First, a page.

Location: Crop Genetics ResearchTitle: Long-term integration of bahiagrass into a cover-cropped and strip-tilled peanut-cotton rotation has a limited effect on soil carbon and fertility
|MALTAIS-LANDRY, GABRIEL - University Of Florida
|JAMES, MICHEAL - University Of Florida
|WILSON, CHRIS - University Of Florida
|GRABAU, ZANE - University Of Florida
|SIDHU, SUDEEP - University Of Florida
|GEORGE, SHEEJA - University Of Florida
Submitted to: Soil Science Society of America Journal
Publication Type: Research Notes
Publication Acceptance Date: 10/3/2023
Publication Date: 10/12/2023
Citation: Maltais-Landry, G., James, M., Wilson, C., Schumacher, L.A., Grabau, Z., Sidhu, S., George, S. 2023. Long-term integration of bahiagrass into a cover-cropped and strip-tilled peanut-cotton rotation has a limited effect on soil carbon and fertility. Soil Science Society of America Journal. https://doi.org/10.1002/saj2.20602.
Interpretive Summary: Long-term integration of bahiagrass into a cover-cropped and strip-tilled peanut-cotton rotation has a limited effect on soil carbon and fertility. Cotton and peanut are commonly grown crops in the southeastern United States. To avoid pests and pathogens, farmers rotate these crops. While there are many crop rotation systems to choose from, sod or grass-based rotation remains a common choice. Yet, little is known about the long-term effects of this rotation on soil properties. Therefore, we evaluated the effects of irrigation, crop rotation (sod-based and conventional), and depth on soil carbon and extractable nutrients after 18 years of long-term research. In the top 30 cm of soil, soil carbon was 6% higher in the sod-based rotation than the conventional rotation. However, at deeper depths (from 30-120 cm), there were no discernible differences between the two rotation systems. There was no effect of sod-based rotation on other soil properties, except for potassium, which was lower in the sod-based rotation due to reduced fertilizer inputs. This work helps growers evaluate how their farming practices affect soil properties to understand if fertilizer inputs can be reduced and crop yield goals achieved.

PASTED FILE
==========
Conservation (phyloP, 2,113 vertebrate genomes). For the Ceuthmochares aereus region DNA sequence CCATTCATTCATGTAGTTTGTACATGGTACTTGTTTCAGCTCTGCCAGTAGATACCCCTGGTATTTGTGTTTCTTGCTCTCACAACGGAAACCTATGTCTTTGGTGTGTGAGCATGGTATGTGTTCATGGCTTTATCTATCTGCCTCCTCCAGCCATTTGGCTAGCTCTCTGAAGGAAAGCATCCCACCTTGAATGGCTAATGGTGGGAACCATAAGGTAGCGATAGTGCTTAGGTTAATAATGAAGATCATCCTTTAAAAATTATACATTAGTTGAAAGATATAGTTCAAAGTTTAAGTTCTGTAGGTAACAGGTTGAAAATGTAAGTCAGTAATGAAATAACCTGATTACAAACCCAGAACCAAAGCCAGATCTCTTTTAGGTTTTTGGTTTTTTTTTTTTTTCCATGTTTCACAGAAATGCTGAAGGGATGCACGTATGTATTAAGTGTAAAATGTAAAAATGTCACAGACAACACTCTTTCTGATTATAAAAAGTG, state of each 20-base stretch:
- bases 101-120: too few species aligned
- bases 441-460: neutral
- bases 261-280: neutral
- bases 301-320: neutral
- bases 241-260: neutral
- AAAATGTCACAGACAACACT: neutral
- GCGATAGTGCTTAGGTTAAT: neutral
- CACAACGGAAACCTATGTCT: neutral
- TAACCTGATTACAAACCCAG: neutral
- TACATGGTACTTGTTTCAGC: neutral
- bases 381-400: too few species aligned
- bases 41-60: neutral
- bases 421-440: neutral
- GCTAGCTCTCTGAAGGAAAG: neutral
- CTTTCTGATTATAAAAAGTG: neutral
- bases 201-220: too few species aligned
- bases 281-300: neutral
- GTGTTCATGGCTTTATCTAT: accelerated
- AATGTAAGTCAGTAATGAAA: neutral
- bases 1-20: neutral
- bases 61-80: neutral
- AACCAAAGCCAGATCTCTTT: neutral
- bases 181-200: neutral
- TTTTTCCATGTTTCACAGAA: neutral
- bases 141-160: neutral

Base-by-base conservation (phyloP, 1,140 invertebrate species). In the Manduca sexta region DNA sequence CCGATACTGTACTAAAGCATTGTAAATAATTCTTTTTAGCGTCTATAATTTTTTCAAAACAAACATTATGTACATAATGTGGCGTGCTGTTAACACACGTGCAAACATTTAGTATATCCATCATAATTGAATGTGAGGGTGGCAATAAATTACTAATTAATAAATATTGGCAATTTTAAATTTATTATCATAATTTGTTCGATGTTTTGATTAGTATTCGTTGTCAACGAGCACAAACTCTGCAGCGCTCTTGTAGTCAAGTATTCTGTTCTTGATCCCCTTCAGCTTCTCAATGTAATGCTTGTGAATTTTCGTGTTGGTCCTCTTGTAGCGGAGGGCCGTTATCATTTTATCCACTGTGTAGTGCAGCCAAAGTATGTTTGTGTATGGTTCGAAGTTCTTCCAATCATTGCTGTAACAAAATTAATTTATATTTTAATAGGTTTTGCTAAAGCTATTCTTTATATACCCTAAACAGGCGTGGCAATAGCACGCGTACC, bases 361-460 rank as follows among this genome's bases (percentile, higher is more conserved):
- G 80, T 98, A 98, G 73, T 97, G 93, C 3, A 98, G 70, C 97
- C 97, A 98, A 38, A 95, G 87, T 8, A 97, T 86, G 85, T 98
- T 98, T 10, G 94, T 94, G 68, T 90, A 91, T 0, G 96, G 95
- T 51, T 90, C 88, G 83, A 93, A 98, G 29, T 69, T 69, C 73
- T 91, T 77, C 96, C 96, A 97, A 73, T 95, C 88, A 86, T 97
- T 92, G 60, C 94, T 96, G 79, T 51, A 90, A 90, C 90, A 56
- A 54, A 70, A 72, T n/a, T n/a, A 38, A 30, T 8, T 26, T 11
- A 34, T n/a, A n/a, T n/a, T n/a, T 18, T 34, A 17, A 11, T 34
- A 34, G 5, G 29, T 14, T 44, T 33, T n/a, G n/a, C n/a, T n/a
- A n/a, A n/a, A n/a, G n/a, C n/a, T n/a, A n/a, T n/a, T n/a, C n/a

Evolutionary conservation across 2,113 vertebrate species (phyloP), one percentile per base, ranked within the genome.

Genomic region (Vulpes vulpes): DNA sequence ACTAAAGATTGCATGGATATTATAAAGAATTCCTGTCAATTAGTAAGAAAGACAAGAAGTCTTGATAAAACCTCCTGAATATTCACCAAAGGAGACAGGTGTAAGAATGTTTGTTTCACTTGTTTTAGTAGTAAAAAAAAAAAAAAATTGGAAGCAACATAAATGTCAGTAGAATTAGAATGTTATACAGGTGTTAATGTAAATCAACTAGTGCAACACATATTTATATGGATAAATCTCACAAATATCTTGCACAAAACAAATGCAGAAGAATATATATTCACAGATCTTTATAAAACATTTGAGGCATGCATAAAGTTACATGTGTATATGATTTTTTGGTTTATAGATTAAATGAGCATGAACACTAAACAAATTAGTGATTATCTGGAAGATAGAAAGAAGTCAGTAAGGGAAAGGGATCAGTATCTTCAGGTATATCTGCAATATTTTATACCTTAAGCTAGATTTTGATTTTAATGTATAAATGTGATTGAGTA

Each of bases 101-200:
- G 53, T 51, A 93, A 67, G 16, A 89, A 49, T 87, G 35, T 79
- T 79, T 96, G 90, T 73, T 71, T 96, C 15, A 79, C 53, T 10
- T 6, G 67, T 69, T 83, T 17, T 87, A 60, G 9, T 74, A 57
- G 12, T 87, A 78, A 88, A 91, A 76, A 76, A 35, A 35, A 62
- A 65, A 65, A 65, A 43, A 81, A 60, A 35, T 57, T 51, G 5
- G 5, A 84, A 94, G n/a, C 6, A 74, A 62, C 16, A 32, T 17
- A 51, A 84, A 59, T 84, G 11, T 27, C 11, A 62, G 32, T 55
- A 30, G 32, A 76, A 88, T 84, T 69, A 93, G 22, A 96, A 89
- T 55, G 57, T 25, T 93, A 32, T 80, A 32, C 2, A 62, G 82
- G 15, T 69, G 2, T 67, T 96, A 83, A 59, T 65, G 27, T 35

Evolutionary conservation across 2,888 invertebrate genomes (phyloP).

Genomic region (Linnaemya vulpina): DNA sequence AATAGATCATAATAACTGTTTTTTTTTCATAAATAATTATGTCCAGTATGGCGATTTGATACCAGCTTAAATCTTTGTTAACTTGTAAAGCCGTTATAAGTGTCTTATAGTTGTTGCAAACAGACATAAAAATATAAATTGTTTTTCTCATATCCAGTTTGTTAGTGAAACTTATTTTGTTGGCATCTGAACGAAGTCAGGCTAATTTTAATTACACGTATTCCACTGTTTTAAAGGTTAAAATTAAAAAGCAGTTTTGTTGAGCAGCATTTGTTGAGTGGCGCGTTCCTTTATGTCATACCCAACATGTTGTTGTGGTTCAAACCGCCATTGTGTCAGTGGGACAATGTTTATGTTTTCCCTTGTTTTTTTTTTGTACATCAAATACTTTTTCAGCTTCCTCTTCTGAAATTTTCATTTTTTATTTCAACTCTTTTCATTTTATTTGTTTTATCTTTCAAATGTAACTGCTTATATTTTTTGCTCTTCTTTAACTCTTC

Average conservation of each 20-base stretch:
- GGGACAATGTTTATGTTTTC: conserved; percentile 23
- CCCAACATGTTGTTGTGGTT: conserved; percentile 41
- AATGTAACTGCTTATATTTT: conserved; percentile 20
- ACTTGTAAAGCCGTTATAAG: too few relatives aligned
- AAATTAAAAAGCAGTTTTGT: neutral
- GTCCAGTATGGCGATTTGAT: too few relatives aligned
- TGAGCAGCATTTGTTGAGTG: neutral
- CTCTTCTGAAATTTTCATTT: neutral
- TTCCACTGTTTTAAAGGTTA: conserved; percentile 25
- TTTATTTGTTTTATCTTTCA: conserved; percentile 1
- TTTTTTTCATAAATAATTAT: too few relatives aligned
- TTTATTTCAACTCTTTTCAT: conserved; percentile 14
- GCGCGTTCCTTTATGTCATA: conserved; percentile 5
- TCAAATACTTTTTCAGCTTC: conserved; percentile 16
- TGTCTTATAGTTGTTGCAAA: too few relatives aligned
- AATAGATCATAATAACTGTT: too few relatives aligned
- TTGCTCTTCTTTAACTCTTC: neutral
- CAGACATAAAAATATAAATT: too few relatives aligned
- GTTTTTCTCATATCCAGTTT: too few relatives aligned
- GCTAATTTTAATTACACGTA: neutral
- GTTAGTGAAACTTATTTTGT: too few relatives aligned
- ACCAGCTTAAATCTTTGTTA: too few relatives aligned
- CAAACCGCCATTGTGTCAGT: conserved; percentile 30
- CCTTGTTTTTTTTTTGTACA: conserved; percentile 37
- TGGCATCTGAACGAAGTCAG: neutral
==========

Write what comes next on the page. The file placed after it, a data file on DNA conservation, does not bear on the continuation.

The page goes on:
Technical Abstract: Integrating a perennial grass like bahiagrass (Paspalum notatum Flugge) in the traditional rotation of cotton (Gossypium hirsutum L.) and peanut (Arachis hypogaea L.) increases yields and reduces irrigation needs in the Southeast US. However, the long-term effects of this sod-based rotation (SBR) on soil properties remains unclear. Eighteen years after establishing SBR and the traditional rotation, we collected samples to a depth of 1.2 m in 30 cm increments and measured soil carbon and other soil properties (e.g., Mehlich-extractable nutrients). Soil C was 6% higher with SBR in the top 30 cm of soil after 18 years, with no impact on soil C in deeper soil layers. Similarly, there was no effect of SBR on other soil properties, except for lower soil K due to smaller fertilizer K inputs in SBR. Our results indicate a limited effect of SBR on soil C and other properties in this system where SBR is not grazed and where strip tillage and cover cropping were implemented in both rotations.